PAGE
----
The Westfield Voice

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The Westfield Voice

The Westfield Voice

The Real Tea on Resident Life and Commuting


On college campuses across the country, students have different ways of attending classes on the daily. Some roll out of bed ten minutes before class, grab a cup of coffee, and run to their 8 a.m. lecture still wearing their pajamas. Some wake up three hours early and make the train into the city, making it to campus half an hour early to avoid mid-commute disasters. Some drive, leaving home at least twenty minutes early to give themselves a buffer zone in case there’s traffic on the way to campus. However college students get to campus, as seniors in high school, they all decided what the best path would be for them moving forward. So, here’s the big question: Commuting or Residence Life? Which one is for you and how do you make that decision?

In my two years of college, I have had the opportunity to experience both lifestyles. My freshman year, I was a resident, living in a double dorm with one roommate and seventy girls on my floor. My sophomore year, when I transferred colleges, I became a commuter, living at home and driving to and from campus daily. In my personal experience and preferences, I prefer commuting 1,000% over resident life. But my experiences and preferences are not the same as every other college student. I know some people who absolutely love being a resident and wouldn’t have it any other way. Remember, it’s your college experience. Do what feels best for you. That being said, let’s get into the pros and cons of each.

First, Commuting:

The first thing to consider for commuting is your gas bill, bus pass, & parking permit price. Basically, overall costs. Even with a car that gets 26-27 highway MPG like mine, I am filling up nearly every week at $25 per trip, give or take the occasion. However, I still prefer paying the price of gas when I remember how much money I’m saving by not paying for room and board. Every season, when it’s time to fill out my loans, I can subtract the price of room and board from my overall bill. No matter how much I pay for gas each semester, it still doesn’t add up to a fraction of room and board, even at a public university. So, that’s a definite pro of commuting.     

The second thing to consider for commuting is the amount of time you will spend in transit. No matter how you commute to campus (either public transport, car pool, Uber, Lyft, etc…), it does take a significant chunk of time from your daily routine. Overall, on the daily, I spend about an hour in the car driving back and forth to Westfield, give or take the conditions of weather and traffic and running additional errands. In addition to the time spent in the car, finding something to keep you entertained during that time is a feat in and of itself. Personally, I switch between audio books, Amazon Music, and radio (shout out to Kiss 95.7), whatever I’m in the mood for that day. If you hate driving, I’d say think hard about commuting, or consider another reliable way to get to campus.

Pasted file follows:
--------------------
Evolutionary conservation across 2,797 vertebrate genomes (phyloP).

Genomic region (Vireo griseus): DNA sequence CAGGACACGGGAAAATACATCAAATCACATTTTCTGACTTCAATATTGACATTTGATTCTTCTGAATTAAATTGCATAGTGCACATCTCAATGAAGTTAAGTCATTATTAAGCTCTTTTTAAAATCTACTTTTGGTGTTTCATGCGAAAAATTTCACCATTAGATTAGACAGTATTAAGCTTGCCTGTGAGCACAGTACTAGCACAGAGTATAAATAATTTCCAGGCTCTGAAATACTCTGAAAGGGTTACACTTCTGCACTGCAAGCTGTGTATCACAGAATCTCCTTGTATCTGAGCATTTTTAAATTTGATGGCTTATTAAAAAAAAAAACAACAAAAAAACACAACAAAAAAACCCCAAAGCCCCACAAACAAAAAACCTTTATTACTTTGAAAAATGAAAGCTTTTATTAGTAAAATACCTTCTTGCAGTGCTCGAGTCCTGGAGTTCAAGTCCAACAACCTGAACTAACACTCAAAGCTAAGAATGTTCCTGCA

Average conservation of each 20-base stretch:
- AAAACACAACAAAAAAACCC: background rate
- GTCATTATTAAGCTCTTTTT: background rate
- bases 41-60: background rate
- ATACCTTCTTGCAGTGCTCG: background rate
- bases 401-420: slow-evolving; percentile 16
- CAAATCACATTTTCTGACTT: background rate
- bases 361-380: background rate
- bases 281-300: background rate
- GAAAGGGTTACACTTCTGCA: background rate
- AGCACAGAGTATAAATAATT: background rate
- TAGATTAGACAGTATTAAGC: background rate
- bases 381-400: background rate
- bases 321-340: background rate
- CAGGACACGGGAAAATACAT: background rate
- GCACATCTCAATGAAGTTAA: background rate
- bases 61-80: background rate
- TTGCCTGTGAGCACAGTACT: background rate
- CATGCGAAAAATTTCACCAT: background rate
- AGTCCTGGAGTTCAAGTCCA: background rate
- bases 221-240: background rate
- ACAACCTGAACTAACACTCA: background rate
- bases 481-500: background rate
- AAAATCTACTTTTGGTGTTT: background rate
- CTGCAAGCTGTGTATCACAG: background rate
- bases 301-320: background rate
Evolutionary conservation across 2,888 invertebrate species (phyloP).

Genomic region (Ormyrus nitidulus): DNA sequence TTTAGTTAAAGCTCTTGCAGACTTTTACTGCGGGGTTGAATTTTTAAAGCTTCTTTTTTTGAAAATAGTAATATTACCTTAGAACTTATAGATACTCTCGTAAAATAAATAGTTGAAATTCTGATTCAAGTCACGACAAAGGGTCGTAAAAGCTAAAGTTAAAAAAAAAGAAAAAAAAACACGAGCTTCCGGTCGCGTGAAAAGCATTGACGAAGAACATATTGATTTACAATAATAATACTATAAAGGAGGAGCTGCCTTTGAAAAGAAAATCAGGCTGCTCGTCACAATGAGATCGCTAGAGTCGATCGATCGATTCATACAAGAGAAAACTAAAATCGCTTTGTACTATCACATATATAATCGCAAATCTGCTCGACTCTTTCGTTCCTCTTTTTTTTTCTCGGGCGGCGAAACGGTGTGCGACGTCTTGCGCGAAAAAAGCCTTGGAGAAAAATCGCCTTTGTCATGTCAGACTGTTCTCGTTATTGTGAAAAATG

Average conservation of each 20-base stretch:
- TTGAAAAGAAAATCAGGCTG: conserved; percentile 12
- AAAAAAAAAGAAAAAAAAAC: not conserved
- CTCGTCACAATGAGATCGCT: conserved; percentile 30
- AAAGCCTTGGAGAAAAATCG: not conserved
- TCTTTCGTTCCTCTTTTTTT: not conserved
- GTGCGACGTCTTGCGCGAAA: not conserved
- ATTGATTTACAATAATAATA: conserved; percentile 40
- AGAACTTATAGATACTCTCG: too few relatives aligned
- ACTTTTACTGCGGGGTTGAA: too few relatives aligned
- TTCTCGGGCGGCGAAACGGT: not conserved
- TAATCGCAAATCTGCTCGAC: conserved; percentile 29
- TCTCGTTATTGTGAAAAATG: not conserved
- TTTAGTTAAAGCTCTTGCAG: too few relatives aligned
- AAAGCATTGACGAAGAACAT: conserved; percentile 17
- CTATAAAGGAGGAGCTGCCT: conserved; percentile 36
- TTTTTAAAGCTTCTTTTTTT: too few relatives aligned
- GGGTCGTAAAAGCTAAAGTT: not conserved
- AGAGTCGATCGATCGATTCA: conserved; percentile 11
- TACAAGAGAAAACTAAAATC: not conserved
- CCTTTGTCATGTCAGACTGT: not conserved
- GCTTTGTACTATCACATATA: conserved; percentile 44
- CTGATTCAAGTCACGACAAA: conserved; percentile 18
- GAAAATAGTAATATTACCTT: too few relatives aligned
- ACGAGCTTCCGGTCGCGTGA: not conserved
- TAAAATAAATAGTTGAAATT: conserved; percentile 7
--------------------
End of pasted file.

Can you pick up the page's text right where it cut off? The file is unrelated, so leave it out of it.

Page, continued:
The third thing to consider for commuting is the parking. If you can’t stand parking lots and hunting down spaces on the daily, I’d say skip commuting or find another way to get to campus. Parking can be stressful at different times during the day. For example, Wilson Lot is practically empty at 7:30 in the morning, but an absolute pain in the a** around noon time. This is the part of commuting I dislike the most. I hate finding parking, but I understand it’s a necessary part of the commuter experience…I guess. Parking is never fun anywhere.

The fourth thing to consider for commuting is food. Relative to everything else on this list, this is the second most important thing to think about. Commuters are not required to purchase a meal plan, at least not at Westfield State. My first semester commuting, I had a meal plan, but I rarely ever used it, so I decided not to spend the money for one during my second semester as a commuter. Paying for lunch and (sometimes) breakfast can be a hassle and costly over time, but I often pack my own lunch or wait until I get home to eat something if I’m not terribly hungry. Personally, I like the flexibility of choosing where I want to eat. If I want to eat the dining hall, I can. If I want to eat at home, I can. If I want to buy lunch elsewhere, I can. It’s flexibility without the financial obligation of having a meal plan, being forced to spend all those extra swipes to not waste money.

The final thing to consider about commuting is the social scene. As a commuter, it’s no lie that I don’t go to a lot of parties and don’t have a group of 30 – 45 friends. Personally, I don’t mind it. I’m happy with my social life and small group of friends, thank you very much. I’d rather watch a movie and order pizza than get drunk and party anyway (no shade though! If partying is your thing, go for it! Have fun and live your best life!) However, that may not be the case for everyone. Making friends as a commuter can be difficult, as you don’t have the constant exposure of living in a dorm to help, but it’s not impossible. I know a lot of commuters who have dozens of friends on campus, go to parties all the time, and have sleepovers in a friend’s dorm. It all depends on how active you want to be on campus. As a commuter, I joined a lot of clubs, and have made friends through my classes and my clubs. It’s not impossible.

Second, Resident Life: